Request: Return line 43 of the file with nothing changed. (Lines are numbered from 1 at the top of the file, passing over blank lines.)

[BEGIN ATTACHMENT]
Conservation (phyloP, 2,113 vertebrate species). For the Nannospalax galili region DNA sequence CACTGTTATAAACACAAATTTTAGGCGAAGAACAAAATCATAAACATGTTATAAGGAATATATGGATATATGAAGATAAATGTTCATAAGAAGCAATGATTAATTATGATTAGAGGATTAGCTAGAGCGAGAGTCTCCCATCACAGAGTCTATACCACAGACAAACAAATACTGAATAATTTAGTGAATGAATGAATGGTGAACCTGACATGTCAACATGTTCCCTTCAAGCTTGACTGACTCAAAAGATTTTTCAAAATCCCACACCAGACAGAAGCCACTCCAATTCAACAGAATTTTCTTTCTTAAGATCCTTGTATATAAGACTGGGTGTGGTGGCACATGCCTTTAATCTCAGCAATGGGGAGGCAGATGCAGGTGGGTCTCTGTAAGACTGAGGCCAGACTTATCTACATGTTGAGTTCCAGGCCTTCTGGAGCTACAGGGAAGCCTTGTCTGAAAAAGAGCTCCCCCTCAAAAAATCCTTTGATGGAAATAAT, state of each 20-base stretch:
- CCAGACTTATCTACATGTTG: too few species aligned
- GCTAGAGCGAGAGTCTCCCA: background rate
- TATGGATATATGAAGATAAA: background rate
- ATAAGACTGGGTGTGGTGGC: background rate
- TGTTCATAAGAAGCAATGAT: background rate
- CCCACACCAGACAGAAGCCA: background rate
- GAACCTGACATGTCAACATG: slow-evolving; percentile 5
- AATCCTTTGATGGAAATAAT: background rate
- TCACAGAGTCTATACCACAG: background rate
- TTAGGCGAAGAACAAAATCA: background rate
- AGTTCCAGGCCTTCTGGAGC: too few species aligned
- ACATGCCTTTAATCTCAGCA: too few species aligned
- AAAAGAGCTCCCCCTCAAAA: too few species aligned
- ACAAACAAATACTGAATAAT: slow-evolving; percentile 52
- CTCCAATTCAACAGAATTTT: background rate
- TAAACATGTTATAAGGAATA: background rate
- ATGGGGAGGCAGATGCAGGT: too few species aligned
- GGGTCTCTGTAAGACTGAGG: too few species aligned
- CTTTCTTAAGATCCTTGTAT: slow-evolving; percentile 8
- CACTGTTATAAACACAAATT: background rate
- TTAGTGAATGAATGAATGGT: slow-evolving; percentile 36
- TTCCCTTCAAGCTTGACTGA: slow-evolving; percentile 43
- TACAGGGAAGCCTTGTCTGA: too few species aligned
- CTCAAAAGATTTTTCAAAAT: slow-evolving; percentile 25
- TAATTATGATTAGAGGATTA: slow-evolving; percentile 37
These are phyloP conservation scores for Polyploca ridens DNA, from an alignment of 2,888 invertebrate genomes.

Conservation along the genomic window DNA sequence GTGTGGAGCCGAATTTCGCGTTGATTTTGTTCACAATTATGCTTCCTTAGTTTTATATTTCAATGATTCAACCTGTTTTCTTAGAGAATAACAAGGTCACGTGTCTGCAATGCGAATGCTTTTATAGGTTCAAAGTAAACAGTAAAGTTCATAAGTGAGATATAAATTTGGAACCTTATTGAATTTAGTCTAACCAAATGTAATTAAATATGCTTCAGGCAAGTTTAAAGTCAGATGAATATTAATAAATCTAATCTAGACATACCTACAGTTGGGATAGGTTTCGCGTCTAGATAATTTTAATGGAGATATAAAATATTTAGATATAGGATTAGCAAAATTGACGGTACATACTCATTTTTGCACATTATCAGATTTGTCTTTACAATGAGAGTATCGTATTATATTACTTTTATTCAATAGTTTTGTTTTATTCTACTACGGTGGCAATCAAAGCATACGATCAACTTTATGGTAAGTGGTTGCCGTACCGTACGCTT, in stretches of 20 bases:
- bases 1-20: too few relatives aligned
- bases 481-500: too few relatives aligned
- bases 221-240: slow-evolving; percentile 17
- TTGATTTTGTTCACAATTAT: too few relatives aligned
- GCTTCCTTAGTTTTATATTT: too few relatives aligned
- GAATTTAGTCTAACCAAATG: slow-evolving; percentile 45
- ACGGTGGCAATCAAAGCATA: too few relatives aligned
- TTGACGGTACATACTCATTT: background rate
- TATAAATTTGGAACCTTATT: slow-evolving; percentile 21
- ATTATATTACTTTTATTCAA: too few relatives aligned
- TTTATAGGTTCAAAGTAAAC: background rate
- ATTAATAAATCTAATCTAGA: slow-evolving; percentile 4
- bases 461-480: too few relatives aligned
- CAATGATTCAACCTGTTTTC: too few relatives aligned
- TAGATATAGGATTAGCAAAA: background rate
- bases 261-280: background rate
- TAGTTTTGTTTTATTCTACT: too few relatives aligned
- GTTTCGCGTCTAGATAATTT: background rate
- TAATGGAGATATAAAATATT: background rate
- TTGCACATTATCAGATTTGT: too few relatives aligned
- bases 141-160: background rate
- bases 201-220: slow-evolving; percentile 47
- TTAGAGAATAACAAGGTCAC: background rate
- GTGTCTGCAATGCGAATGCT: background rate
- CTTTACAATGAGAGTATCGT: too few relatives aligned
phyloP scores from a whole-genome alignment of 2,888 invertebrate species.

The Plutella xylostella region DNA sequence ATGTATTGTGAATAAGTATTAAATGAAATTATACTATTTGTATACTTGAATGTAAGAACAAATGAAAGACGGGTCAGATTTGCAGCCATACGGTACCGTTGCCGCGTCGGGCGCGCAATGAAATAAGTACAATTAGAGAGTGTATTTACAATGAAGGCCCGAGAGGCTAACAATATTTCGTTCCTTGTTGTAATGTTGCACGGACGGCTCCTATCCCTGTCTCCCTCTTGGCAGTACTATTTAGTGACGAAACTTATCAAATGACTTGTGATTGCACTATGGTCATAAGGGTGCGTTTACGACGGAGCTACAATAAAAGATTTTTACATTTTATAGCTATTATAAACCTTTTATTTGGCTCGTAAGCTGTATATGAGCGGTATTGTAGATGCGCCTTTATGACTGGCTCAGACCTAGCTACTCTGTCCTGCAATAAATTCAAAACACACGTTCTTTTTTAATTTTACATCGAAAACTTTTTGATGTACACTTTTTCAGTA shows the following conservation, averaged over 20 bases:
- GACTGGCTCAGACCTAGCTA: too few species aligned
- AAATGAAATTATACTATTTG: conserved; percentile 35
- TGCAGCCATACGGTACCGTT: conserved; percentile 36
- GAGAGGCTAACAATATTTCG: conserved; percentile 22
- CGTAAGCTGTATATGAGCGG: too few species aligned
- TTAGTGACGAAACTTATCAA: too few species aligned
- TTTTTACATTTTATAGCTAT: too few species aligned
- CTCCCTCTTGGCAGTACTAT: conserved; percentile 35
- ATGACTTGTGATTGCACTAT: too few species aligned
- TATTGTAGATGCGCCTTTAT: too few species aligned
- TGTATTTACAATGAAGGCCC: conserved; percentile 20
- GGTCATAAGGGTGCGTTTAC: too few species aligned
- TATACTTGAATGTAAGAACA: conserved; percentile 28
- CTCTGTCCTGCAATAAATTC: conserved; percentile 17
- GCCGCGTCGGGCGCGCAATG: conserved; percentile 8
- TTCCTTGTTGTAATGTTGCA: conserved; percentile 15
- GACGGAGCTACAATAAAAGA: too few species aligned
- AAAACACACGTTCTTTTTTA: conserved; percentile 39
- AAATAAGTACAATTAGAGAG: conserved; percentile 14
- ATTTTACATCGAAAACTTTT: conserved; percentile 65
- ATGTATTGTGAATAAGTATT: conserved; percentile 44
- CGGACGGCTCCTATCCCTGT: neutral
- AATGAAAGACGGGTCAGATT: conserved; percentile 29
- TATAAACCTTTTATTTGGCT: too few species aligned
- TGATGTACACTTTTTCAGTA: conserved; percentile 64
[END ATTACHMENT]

- TAGATATAGGATTAGCAAAA: background rate